I am from Toledo, Ohio. I studied history and German literature at the University of Toledo, before coming to study at the University of Pittsburgh. I am mainly interested in labor history, the history of social movements, intellectual history from the bottom up, and the history of American imperialism.
“Fugitive Slaves, Vigilance Committees, and the Abolitionists’ Revolution” Revolutions, Geopolitical Economy Research Group, University of Manitoba, Canada, September, 2017
“Revolutionary Abolitionism and its Legacies,” Slavery, Race, and Revolutionary Abolitionism: Yesterday and Today, Collège d’études mondiales, Paris, May, 2017.
“‘We Are All Bound Together’: Women, Vigilance Committees, and the Making of Abolitionism Without Borders, 1835-1859” Underground Railroad National Conference, Cambridge Maryland, May 2017.
“C.L.R. James, the Underground Railroad, and the Black Radical Tradition,” C.L.R. James Now CUNY Graduate Center, New York, November, 2016.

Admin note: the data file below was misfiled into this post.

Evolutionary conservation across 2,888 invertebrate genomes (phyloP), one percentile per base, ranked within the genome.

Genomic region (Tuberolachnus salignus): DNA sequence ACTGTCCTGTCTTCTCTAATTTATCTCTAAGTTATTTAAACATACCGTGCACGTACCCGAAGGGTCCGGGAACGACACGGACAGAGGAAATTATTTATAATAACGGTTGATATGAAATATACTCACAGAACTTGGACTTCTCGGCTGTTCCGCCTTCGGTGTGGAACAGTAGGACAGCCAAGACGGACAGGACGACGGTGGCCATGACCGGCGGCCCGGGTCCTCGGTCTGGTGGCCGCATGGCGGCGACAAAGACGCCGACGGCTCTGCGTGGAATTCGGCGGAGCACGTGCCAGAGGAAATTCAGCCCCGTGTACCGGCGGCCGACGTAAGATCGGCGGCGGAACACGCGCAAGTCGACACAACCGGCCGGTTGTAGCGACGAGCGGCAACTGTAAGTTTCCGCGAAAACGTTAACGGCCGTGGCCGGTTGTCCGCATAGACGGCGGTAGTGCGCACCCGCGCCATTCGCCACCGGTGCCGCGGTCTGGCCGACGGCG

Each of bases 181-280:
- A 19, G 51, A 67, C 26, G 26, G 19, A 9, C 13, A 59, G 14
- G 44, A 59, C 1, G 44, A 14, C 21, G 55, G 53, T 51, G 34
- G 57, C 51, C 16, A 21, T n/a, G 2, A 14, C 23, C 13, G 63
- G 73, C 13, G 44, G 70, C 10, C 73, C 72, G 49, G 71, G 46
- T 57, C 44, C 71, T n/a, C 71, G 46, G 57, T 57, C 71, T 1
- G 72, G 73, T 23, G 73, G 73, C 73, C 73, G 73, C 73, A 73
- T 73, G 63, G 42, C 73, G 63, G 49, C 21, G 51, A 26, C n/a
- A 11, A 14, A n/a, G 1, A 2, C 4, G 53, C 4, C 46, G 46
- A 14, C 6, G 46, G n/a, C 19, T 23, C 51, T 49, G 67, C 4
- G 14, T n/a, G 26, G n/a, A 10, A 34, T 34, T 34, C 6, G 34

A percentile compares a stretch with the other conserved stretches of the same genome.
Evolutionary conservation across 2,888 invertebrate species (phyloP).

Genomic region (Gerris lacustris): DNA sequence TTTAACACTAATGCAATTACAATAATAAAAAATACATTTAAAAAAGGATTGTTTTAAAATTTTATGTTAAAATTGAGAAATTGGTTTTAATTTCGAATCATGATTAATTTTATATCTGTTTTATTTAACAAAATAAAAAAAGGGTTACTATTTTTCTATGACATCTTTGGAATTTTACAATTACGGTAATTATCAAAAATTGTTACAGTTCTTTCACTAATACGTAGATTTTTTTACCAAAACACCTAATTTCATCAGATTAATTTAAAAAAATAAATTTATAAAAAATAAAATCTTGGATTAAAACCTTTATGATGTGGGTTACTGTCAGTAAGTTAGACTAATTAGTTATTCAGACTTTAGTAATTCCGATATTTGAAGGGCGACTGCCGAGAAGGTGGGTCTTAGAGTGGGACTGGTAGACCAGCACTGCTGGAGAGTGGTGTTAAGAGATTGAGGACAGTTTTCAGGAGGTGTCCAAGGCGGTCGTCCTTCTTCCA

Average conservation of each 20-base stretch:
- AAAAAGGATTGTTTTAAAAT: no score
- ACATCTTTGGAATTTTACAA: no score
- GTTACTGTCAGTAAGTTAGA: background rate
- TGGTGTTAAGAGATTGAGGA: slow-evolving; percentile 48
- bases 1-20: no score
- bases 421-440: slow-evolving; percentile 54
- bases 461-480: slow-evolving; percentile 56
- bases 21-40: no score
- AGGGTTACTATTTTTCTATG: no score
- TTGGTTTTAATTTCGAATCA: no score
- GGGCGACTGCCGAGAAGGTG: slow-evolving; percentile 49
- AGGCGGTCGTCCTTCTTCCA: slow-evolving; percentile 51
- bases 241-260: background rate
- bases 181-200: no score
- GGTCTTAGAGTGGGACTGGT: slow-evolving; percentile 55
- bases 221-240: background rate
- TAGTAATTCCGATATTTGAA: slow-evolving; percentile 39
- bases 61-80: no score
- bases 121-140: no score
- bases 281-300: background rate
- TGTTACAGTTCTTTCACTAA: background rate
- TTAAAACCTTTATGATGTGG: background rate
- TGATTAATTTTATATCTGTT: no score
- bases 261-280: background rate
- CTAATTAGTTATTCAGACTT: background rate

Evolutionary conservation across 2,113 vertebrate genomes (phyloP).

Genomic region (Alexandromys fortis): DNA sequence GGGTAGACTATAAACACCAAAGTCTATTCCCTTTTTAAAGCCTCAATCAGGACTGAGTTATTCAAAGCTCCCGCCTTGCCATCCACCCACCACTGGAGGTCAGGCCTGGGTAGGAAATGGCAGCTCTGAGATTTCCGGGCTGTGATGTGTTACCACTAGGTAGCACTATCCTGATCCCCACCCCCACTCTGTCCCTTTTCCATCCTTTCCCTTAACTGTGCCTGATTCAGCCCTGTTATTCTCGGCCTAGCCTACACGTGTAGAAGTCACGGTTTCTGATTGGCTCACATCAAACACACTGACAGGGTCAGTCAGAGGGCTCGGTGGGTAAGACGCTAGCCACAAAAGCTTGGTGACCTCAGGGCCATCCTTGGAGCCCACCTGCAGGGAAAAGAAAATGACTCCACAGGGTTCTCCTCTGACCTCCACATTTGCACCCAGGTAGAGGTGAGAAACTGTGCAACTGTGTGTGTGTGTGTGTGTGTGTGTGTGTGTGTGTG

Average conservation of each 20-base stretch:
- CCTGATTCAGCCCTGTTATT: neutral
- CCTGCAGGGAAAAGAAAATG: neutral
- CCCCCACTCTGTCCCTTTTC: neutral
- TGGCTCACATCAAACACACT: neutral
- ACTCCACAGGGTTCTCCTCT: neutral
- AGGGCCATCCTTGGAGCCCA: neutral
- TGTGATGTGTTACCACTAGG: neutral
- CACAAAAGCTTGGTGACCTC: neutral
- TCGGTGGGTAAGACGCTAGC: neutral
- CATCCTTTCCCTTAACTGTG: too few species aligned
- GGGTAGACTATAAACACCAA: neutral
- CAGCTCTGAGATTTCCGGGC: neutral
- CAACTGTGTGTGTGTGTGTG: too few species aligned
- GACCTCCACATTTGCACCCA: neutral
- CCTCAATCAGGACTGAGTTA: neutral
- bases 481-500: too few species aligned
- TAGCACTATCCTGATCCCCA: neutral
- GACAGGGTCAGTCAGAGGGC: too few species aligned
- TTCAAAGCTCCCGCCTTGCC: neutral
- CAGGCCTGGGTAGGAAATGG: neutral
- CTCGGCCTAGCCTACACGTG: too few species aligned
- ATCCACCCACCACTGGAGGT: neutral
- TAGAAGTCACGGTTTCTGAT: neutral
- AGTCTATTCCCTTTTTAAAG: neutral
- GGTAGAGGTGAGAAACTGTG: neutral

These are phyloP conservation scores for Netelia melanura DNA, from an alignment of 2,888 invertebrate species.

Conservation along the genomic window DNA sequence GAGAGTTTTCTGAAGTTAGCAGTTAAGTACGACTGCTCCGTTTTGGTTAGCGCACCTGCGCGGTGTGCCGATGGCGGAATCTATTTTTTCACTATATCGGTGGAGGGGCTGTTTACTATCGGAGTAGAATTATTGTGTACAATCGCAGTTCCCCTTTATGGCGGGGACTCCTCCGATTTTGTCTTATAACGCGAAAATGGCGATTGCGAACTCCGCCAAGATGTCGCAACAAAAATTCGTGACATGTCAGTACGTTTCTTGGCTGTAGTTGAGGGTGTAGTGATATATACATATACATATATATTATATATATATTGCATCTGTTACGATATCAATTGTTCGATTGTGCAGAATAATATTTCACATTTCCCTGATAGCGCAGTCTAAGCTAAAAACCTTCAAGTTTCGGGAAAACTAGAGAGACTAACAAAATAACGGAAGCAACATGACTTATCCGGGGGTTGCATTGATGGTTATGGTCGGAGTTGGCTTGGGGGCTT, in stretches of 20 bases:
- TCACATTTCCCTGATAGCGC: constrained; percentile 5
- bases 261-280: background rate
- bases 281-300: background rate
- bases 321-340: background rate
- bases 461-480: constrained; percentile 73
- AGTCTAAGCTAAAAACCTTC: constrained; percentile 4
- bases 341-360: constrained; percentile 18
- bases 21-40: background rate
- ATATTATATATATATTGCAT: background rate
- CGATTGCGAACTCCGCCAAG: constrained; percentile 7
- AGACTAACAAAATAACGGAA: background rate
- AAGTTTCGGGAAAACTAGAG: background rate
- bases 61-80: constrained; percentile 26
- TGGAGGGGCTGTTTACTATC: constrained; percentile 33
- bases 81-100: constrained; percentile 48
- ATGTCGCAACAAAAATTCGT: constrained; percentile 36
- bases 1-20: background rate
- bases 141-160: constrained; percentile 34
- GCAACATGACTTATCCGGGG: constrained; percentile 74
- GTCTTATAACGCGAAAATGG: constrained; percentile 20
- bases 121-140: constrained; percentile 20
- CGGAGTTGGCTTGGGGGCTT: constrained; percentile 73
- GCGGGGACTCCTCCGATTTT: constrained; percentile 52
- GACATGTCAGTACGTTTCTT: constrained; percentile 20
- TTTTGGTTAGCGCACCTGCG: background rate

“Slave Mobility and the Antislavery Movement: Fugitive Slaves, Vigilance Committees, and the Rise of Revolutionary Abolitionism” Desertion and Global Labor History, 1500-1850 International Institute of Social History, Amsterdam, October, 2015.
Dissertation Topic: “Fire and Sword Will Do More Good”: Fugitives, Vigilance Committees, and the Making of Revolutionary Abolitionism, 1835-1859
Advisor: Marcus Rediker
This project explores the ways vigilance committees transformed the abolitionist movement by organizing across races, classes, and genders, and by learning directly from the thousands of fugitive slaves whom they worked with on a daily basis. Vigilance committees protected free black neighborhoods from slave catchers, organized the Underground Railroad, participated in all the radical movements of the times, and, by placing the fugitive at the vanguard of abolitionism, radicalized the practice and theory of the movement.